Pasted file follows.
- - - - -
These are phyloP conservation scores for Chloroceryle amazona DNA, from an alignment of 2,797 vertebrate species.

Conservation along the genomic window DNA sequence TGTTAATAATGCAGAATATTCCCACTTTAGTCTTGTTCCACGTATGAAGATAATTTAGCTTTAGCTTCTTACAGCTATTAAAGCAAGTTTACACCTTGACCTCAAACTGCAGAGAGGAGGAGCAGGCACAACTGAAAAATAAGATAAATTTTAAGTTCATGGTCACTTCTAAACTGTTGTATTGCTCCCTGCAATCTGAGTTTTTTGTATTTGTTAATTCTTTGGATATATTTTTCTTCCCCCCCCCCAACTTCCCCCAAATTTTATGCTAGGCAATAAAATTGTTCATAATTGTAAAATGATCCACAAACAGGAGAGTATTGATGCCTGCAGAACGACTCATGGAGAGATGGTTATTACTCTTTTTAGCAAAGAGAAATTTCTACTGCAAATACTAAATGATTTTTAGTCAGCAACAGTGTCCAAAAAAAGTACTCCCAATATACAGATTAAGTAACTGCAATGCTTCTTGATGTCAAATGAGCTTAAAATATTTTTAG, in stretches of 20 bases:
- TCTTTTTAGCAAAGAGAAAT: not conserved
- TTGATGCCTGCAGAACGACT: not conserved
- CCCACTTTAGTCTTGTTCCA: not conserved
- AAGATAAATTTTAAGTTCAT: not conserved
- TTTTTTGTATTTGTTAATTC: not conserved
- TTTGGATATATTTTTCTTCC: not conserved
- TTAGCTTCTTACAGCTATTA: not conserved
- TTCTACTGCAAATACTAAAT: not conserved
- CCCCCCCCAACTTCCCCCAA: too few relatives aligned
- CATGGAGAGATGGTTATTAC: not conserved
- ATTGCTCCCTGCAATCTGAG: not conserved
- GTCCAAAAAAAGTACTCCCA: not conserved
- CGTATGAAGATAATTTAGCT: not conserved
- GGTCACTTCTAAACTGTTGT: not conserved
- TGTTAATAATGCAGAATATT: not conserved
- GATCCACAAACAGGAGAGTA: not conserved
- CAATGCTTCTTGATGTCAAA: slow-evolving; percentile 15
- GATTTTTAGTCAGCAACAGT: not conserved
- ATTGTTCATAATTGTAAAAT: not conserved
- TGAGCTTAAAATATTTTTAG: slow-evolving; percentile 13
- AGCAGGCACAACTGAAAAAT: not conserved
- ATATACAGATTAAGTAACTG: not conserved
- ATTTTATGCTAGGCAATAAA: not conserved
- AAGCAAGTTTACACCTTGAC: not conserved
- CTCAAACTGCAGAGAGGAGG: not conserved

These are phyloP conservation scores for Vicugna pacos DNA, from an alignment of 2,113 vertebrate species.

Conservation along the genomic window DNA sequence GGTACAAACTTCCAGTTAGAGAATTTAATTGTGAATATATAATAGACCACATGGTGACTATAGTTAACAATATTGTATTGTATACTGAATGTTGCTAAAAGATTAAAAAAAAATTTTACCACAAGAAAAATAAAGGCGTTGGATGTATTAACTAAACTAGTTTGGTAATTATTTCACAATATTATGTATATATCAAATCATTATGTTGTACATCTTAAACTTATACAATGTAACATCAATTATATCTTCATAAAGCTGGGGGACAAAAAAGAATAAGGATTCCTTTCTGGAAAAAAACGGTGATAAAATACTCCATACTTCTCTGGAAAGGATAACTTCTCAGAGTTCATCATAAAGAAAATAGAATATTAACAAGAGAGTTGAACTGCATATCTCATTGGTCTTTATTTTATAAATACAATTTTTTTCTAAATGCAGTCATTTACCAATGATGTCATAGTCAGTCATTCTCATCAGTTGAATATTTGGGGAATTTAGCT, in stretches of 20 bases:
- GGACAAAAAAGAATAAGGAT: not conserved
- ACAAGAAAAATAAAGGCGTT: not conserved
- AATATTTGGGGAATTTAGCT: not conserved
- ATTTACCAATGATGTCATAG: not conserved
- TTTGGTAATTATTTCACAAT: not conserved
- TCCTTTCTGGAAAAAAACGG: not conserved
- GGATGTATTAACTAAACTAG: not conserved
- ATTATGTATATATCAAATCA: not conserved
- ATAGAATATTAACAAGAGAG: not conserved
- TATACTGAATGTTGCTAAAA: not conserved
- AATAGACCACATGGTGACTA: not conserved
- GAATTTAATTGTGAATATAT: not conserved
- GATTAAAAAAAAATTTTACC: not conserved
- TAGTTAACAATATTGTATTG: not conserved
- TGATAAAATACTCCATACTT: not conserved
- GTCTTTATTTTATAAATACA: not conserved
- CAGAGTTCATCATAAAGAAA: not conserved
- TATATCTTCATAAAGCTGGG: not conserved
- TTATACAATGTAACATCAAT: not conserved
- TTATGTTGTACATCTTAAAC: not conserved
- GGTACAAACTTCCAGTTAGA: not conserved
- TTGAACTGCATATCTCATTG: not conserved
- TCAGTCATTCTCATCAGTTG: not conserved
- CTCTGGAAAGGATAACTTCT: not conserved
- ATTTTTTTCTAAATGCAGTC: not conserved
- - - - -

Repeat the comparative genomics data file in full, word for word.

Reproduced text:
These are phyloP conservation scores for Chloroceryle amazona DNA, from an alignment of 2,797 vertebrate species.

Conservation along the genomic window DNA sequence TGTTAATAATGCAGAATATTCCCACTTTAGTCTTGTTCCACGTATGAAGATAATTTAGCTTTAGCTTCTTACAGCTATTAAAGCAAGTTTACACCTTGACCTCAAACTGCAGAGAGGAGGAGCAGGCACAACTGAAAAATAAGATAAATTTTAAGTTCATGGTCACTTCTAAACTGTTGTATTGCTCCCTGCAATCTGAGTTTTTTGTATTTGTTAATTCTTTGGATATATTTTTCTTCCCCCCCCCCAACTTCCCCCAAATTTTATGCTAGGCAATAAAATTGTTCATAATTGTAAAATGATCCACAAACAGGAGAGTATTGATGCCTGCAGAACGACTCATGGAGAGATGGTTATTACTCTTTTTAGCAAAGAGAAATTTCTACTGCAAATACTAAATGATTTTTAGTCAGCAACAGTGTCCAAAAAAAGTACTCCCAATATACAGATTAAGTAACTGCAATGCTTCTTGATGTCAAATGAGCTTAAAATATTTTTAG, in stretches of 20 bases:
- TCTTTTTAGCAAAGAGAAAT: not conserved
- TTGATGCCTGCAGAACGACT: not conserved
- CCCACTTTAGTCTTGTTCCA: not conserved
- AAGATAAATTTTAAGTTCAT: not conserved
- TTTTTTGTATTTGTTAATTC: not conserved
- TTTGGATATATTTTTCTTCC: not conserved
- TTAGCTTCTTACAGCTATTA: not conserved
- TTCTACTGCAAATACTAAAT: not conserved
- CCCCCCCCAACTTCCCCCAA: too few relatives aligned
- CATGGAGAGATGGTTATTAC: not conserved
- ATTGCTCCCTGCAATCTGAG: not conserved
- GTCCAAAAAAAGTACTCCCA: not conserved
- CGTATGAAGATAATTTAGCT: not conserved
- GGTCACTTCTAAACTGTTGT: not conserved
- TGTTAATAATGCAGAATATT: not conserved
- GATCCACAAACAGGAGAGTA: not conserved
- CAATGCTTCTTGATGTCAAA: slow-evolving; percentile 15
- GATTTTTAGTCAGCAACAGT: not conserved
- ATTGTTCATAATTGTAAAAT: not conserved
- TGAGCTTAAAATATTTTTAG: slow-evolving; percentile 13
- AGCAGGCACAACTGAAAAAT: not conserved
- ATATACAGATTAAGTAACTG: not conserved
- ATTTTATGCTAGGCAATAAA: not conserved
- AAGCAAGTTTACACCTTGAC: not conserved
- CTCAAACTGCAGAGAGGAGG: not conserved

These are phyloP conservation scores for Vicugna pacos DNA, from an alignment of 2,113 vertebrate species.

Conservation along the genomic window DNA sequence GGTACAAACTTCCAGTTAGAGAATTTAATTGTGAATATATAATAGACCACATGGTGACTATAGTTAACAATATTGTATTGTATACTGAATGTTGCTAAAAGATTAAAAAAAAATTTTACCACAAGAAAAATAAAGGCGTTGGATGTATTAACTAAACTAGTTTGGTAATTATTTCACAATATTATGTATATATCAAATCATTATGTTGTACATCTTAAACTTATACAATGTAACATCAATTATATCTTCATAAAGCTGGGGGACAAAAAAGAATAAGGATTCCTTTCTGGAAAAAAACGGTGATAAAATACTCCATACTTCTCTGGAAAGGATAACTTCTCAGAGTTCATCATAAAGAAAATAGAATATTAACAAGAGAGTTGAACTGCATATCTCATTGGTCTTTATTTTATAAATACAATTTTTTTCTAAATGCAGTCATTTACCAATGATGTCATAGTCAGTCATTCTCATCAGTTGAATATTTGGGGAATTTAGCT, in stretches of 20 bases:
- GGACAAAAAAGAATAAGGAT: not conserved
- ACAAGAAAAATAAAGGCGTT: not conserved
- AATATTTGGGGAATTTAGCT: not conserved
- ATTTACCAATGATGTCATAG: not conserved
- TTTGGTAATTATTTCACAAT: not conserved
- TCCTTTCTGGAAAAAAACGG: not conserved
- GGATGTATTAACTAAACTAG: not conserved
- ATTATGTATATATCAAATCA: not conserved
- ATAGAATATTAACAAGAGAG: not conserved
- TATACTGAATGTTGCTAAAA: not conserved
- AATAGACCACATGGTGACTA: not conserved
- GAATTTAATTGTGAATATAT: not conserved
- GATTAAAAAAAAATTTTACC: not conserved
- TAGTTAACAATATTGTATTG: not conserved
- TGATAAAATACTCCATACTT: not conserved
- GTCTTTATTTTATAAATACA: not conserved
- CAGAGTTCATCATAAAGAAA: not conserved
- TATATCTTCATAAAGCTGGG: not conserved
- TTATACAATGTAACATCAAT: not conserved
- TTATGTTGTACATCTTAAAC: not conserved
- GGTACAAACTTCCAGTTAGA: not conserved
- TTGAACTGCATATCTCATTG: not conserved
- TCAGTCATTCTCATCAGTTG: not conserved
- CTCTGGAAAGGATAACTTCT: not conserved
- ATTTTTTTCTAAATGCAGTC: not conserved